In an interview for Magno Martins’ blog, I responded that, in brief, I could suggest a plebiscite proposal to decide if Brazil wants Congress to remain open or not. Some lessons can be learned from what happened after this sentence was divulged via the blog.
The first lesson is how one sentence, uttered on the telephone, spread throughout Brazil. Some years ago, a sentence would delay so long in spreading that it would arrive dead. This lesson shows us that the politicians, like me, are ill prepared for these new times of universal, instantaneous communications.
Despite universal, instantaneous information and the immediate manifestations of the population’s will, our projects of law delay years, or decades, before arriving at the end of the process – be it approval or rejection. When compared to the Executive, the Legislature has become a slow power.
The second lesson is that none of the critics of my sentence raised the hypothesis that the plebiscite might bring a result favorable to keeping the Congress. Everyone interpreted the idea of a plebiscite as if the people’s response would be clear, decisive support for closing the Congress, not for keeping it open.
The formulators of opinion showed their conviction that the people desire to close the Congress. Were it not so, they would have seized upon the idea as an opportunity for an affirmation of the Congress, which would receive popular support.
Another lesson is how my words were transformed into something not present at their origin. I want to open the Congress, not close it. People have already forgotten that, during the 21 years of military rule, the Congress remained closed only for a few weeks. It stayed open the rest of the time but was irrelevant, disrespected by public opinion.
This lasted until 1978, when new members of Congress began to speak out against the regime and call for the end of the dictatorship. Immediately, they received the people’s respect and recognition. It pays to remember that the majority of the congresspeople rejected the amendment calling for a direct presidential election. Had there been a plebiscite in that epoch, the people would have approved direct elections, but the Congress voted it down.
It is useless to imagine that the crisis of Congress’s relationship with the people will be resolved without taking into account the desire of the people. Until recently, the people remained silent between elections. Now, however, the press, with its modern media, puts the people into demonstrations on the “virtual street.”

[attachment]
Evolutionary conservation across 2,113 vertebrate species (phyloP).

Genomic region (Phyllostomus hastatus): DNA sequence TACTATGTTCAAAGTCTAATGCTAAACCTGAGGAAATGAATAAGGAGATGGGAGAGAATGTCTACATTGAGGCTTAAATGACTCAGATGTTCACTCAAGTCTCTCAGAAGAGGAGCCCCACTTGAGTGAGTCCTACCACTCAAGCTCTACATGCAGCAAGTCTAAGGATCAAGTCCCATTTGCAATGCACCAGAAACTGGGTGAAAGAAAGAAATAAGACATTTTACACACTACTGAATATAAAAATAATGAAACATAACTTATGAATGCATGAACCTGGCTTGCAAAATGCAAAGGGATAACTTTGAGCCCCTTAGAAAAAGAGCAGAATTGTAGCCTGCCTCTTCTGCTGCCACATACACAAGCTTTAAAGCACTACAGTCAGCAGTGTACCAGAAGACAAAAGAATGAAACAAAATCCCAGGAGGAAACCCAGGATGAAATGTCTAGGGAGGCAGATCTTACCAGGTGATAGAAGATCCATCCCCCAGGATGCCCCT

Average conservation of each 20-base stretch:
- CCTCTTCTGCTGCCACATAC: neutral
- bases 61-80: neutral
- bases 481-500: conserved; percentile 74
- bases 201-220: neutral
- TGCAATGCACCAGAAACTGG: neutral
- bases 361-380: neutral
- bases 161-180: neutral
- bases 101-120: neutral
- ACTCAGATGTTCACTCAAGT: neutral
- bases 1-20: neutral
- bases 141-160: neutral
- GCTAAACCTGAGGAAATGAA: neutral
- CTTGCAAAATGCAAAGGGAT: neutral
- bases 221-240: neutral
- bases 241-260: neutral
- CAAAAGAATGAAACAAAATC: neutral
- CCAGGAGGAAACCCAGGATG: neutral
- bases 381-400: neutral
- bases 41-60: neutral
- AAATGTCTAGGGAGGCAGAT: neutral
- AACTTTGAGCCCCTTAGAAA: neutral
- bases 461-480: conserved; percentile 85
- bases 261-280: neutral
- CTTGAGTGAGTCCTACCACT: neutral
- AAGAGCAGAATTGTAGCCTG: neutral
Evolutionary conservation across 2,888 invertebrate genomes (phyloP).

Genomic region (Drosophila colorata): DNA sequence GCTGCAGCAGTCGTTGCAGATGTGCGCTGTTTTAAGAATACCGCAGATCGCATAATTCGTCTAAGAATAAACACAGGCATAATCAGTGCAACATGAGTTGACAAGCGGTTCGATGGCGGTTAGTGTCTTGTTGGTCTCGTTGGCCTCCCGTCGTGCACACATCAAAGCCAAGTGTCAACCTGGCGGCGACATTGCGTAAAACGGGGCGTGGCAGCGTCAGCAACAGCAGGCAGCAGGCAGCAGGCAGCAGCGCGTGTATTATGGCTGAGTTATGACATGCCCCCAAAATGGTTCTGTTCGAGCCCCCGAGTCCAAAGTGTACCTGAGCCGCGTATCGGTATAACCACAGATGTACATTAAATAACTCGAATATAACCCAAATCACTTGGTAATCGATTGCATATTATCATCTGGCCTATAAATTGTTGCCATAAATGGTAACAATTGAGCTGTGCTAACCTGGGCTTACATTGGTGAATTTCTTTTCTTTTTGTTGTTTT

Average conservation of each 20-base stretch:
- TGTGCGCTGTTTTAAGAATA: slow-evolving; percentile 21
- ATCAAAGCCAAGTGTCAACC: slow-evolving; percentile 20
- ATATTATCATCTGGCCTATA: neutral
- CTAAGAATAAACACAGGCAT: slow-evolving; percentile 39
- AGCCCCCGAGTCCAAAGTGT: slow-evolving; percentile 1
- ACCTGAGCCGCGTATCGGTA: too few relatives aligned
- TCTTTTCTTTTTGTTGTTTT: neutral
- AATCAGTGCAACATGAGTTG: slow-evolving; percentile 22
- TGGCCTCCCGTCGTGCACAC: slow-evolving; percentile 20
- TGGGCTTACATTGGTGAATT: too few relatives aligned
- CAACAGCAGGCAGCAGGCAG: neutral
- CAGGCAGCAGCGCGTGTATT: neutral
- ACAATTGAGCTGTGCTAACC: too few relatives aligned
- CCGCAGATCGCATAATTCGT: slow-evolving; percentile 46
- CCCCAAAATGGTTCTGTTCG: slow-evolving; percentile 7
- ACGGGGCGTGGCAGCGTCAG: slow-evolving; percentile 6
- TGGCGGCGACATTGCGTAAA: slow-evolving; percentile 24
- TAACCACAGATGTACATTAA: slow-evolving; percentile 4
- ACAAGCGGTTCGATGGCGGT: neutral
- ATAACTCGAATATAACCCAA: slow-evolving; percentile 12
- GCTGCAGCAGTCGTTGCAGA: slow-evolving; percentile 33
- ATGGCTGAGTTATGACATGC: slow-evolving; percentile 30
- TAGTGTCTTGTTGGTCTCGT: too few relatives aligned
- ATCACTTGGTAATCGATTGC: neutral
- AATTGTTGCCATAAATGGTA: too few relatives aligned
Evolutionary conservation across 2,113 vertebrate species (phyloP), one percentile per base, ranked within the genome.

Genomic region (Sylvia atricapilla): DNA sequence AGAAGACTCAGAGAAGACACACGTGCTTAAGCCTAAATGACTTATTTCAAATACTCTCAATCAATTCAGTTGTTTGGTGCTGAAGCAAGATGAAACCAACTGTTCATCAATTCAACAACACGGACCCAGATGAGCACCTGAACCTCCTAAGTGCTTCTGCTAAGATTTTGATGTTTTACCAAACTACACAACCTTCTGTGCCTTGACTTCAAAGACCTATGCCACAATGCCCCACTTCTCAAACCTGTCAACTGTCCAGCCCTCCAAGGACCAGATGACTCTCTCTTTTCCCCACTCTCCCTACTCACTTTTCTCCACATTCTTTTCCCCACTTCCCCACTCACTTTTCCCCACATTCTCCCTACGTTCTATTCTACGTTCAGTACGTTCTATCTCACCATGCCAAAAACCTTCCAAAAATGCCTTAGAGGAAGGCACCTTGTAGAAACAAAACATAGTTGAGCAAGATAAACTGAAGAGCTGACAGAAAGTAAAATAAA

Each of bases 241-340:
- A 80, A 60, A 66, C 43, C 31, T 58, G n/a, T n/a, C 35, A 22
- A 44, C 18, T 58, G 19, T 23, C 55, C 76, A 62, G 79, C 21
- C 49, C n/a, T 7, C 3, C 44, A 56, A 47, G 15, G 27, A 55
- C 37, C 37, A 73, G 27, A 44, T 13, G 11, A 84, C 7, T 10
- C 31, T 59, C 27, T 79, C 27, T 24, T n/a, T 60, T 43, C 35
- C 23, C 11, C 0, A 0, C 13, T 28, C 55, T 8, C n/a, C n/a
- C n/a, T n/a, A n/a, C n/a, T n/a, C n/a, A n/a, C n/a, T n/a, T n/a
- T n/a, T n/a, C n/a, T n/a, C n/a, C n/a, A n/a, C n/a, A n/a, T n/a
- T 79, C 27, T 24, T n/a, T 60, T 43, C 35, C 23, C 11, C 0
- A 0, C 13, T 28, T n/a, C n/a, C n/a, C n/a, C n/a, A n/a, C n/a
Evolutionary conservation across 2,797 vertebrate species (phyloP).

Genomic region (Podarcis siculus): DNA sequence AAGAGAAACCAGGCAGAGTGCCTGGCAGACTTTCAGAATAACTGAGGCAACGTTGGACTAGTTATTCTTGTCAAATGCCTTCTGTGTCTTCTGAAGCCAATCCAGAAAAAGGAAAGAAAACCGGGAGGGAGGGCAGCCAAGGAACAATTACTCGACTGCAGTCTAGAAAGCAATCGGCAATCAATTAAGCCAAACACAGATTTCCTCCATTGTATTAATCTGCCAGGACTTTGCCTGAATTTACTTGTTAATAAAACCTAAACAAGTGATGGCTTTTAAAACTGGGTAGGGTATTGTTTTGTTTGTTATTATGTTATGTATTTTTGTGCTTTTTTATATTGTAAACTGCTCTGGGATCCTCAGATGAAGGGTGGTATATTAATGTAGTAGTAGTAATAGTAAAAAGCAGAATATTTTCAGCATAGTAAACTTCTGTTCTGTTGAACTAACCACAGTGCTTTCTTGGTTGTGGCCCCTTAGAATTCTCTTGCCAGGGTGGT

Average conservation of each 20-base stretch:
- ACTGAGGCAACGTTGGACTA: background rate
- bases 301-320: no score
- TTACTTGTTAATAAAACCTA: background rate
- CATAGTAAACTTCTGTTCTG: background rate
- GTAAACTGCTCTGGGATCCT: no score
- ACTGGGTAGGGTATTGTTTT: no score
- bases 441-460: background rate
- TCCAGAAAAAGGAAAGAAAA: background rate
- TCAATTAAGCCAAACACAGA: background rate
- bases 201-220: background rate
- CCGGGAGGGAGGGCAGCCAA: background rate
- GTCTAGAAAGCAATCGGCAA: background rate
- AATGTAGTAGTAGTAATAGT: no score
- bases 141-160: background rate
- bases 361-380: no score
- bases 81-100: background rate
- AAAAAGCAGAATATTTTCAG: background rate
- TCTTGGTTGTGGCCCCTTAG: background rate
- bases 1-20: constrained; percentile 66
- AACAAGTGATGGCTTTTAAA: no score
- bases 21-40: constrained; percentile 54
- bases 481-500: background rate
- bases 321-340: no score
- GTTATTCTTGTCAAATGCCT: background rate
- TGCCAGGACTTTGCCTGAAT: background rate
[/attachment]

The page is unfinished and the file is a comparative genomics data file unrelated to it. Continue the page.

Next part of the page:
It will not be long until this “street” manifests itself. Perhaps this will occur in electoral form, replacing the present members of Congress who, like me, are at the end of their terms. Perhaps it will occur in non-electoral, still-unknown forms because we presently have no idea how the “virtual street” will behave in the future.
There is no way to keep open a Congress that is neither respected nor in sync with public opinion. There are noisy golpes – coups d’état – and silent ones; golpes that close the Congress and others that keep it open but irrelevant, out of sync with the people.
This silent golpe is underway, and we, the members of Congress, are to blame. All of us. Let us not blame only some members of Congress. And one of the reasons for this blame is the silence. But it is better to appear to be a golpista, pointing out the risk that the golpe may happen, than it is to maintain the appearance of a supporter of democracy who keeps silent about the golpe that may occur.
One last lesson is that the skillful politician is the one who does not risk making polemic statements. From the electoral point of view, the polemic can lead to difficulties of fatal dimensions. This lesson I will not heed.
It is not worthwhile to recognize problems without raising the commotion that must be made, that must go down in history.
Cristovam Buarque is a professor at the University of Brasília and a PDT senator for the Federal District. You can visit his website – www.cristovam.org.br – and write to him at firstname.lastname@example.org.
Translated from the Portuguese by Linda Jerome LinJerome@cs.com.
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